When training dogs, size does make a difference. Small dogs are dogs, just as Golden Retrievers and Great Danes are, and they respond to training just as their larger cousins do. However, just the fact that toy breed dogs, small spaniels and terriers, and other little dogs are diminutive in comparison means your training techniques need some small changes, too, to be more effective.
Training With Treats
Treats for little dogs should be tiny. If you have a number 2 pencil in the house, look at the size of the pink eraser on the end. Treats should be no larger than that eraser and preferably even a bit smaller.
When treats are this small, they need to have a good strong smell to keep them interesting. After all, if the treat disappears in one chew or gulp, a lot of the appeal is then in the smell and anticipation.
To save your back from bending over each time you give your dog a treat, teach him to catch a dropped treat. Start close (just a couple of inches away) so he can catch each one easily then as he gets better at catching gradually stand upright and drop it.
Teaching a new exercise or trick or beginning training with a puppy is often easier if you can elevate the small dog. Placing the dog on a grooming table, folding table, or even a tall chair will help. Use a treat to pick the dog up or better yet provide him steps or a ramp to choose to go to the elevated surface on his own. After all being swooped off your feet can be frightening and result in your dog avoiding you when you lean over him.
When elevating the dog’s position, he can watch your expressions more easily and make eye contact with you. Better for your back, you can teach and help him without bending over. Keep safety in mind, so have the dog on a leash, never walk away from him when he’s up high, and don’t let him jump.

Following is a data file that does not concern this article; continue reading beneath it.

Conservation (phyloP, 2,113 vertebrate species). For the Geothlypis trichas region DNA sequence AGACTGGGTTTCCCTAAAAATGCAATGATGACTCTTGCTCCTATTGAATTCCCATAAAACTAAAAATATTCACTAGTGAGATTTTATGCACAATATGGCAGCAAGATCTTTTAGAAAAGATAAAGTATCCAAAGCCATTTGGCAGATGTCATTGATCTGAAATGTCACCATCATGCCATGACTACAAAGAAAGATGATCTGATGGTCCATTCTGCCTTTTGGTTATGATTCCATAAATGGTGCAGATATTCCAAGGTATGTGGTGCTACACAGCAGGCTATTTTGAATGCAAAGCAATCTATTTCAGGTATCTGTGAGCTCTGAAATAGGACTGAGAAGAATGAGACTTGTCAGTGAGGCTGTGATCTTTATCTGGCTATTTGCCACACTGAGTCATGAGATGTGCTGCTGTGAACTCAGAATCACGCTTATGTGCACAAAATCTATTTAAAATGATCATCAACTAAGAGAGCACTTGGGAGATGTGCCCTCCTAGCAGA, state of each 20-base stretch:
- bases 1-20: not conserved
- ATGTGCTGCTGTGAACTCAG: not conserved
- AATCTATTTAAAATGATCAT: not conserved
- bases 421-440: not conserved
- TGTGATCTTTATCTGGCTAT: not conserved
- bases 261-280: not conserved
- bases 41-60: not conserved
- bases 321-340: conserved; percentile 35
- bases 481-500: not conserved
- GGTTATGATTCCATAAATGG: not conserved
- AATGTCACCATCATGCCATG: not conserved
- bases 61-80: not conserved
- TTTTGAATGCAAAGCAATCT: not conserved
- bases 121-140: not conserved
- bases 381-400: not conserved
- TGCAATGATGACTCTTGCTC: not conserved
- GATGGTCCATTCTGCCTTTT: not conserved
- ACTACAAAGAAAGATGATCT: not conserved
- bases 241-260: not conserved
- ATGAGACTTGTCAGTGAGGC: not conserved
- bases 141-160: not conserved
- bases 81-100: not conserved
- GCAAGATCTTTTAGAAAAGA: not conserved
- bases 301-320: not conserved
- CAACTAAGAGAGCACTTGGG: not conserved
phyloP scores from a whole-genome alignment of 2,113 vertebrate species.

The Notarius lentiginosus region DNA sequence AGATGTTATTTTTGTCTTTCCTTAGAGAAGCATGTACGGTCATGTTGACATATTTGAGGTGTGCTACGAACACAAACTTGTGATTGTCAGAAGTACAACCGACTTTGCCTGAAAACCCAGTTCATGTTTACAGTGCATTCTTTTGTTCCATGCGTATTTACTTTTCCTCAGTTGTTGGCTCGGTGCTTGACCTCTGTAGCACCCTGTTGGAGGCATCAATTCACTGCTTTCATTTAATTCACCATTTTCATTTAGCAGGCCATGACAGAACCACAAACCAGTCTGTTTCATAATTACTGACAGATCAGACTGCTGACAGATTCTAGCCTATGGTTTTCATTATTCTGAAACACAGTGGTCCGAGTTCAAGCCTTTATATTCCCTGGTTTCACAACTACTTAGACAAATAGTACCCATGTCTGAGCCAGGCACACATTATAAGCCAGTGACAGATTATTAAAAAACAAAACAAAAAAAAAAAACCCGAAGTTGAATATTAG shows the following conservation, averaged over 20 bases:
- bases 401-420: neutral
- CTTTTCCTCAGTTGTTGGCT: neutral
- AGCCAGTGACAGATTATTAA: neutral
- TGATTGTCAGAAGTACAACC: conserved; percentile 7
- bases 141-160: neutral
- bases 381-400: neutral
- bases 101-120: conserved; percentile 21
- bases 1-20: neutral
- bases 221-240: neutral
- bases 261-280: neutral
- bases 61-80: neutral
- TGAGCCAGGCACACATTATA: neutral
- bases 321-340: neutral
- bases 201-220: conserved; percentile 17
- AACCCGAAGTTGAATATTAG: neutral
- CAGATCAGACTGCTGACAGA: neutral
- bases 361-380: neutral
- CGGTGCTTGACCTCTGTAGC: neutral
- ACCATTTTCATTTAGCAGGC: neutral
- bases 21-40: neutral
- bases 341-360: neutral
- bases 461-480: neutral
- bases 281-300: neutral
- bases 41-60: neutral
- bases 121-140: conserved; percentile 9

Introduce exercises, especially basic training such as sit, down, stay, and watch me, in an elevated location. When your small dog knows those exercises, move him to the floor and help him understand they apply in other locations, too.
When you add a new exercise, bring your dog back to the table to teach the initial steps. Even trick training can start in an elevated position.
Build More Trust
Many small dogs hesitate to work close to people’s feet because they learn early that people are clumsy, distracted, and sometimes don’t see small dogs. It takes only a few times of being kicked or stepped on before the dog keeps some distance from moving human feet.
The training exercise most affected by this is the stay. If a little dog is asked to do a sit-stay or down-stay where a person (or people) are moving around, the dog will probably move out of position. After all, self-preservation overrides any training.
Asking a tiny dog to walk close to your feet in the heel position is going to be tough, too. The small dog will be more comfortable walking slightly farther away from your side than a larger dog will. Just as with the stay, this is because of the dog’s perceived danger of being stepped on or kicked.
You can eliminate some of your dog’s concern by being aware of it and not reacting in a negative manner when you see your little dog’s anxiety. Work on building more trust. Ask your dog to stay and then hold your own stay so your feet aren’t inching closer to him. When you go back to praise him, don’t move in as close, and reward him from a slight distance (outside his danger zone).
If you can control your feet and be aware of your dog’s discomfort, you can eliminate most if not all of his anxiety. Plus, if you are aware of your own feet, what you’re doing, and where your feet are placed in relation to your dog, you can better control your own movements. When you begin doing this you’ll be amazed at how often you move, turn, twist, shuffle, and otherwise move your feet.
Be Aware Of Health Issues
It’s not unusual for health issues to cause training issues. A dog with bad teeth may refuse treats or need soft ones. A dog with a patella (knee) issue may not want to sit. If you see a change in your dog’s behavior or reaction to training, talk to your veterinarian.
This article was reviewed/edited by board-certified veterinary behaviorist Dr. Kenneth Martin and/or veterinary technician specialist in behavior Debbie Martin, LVT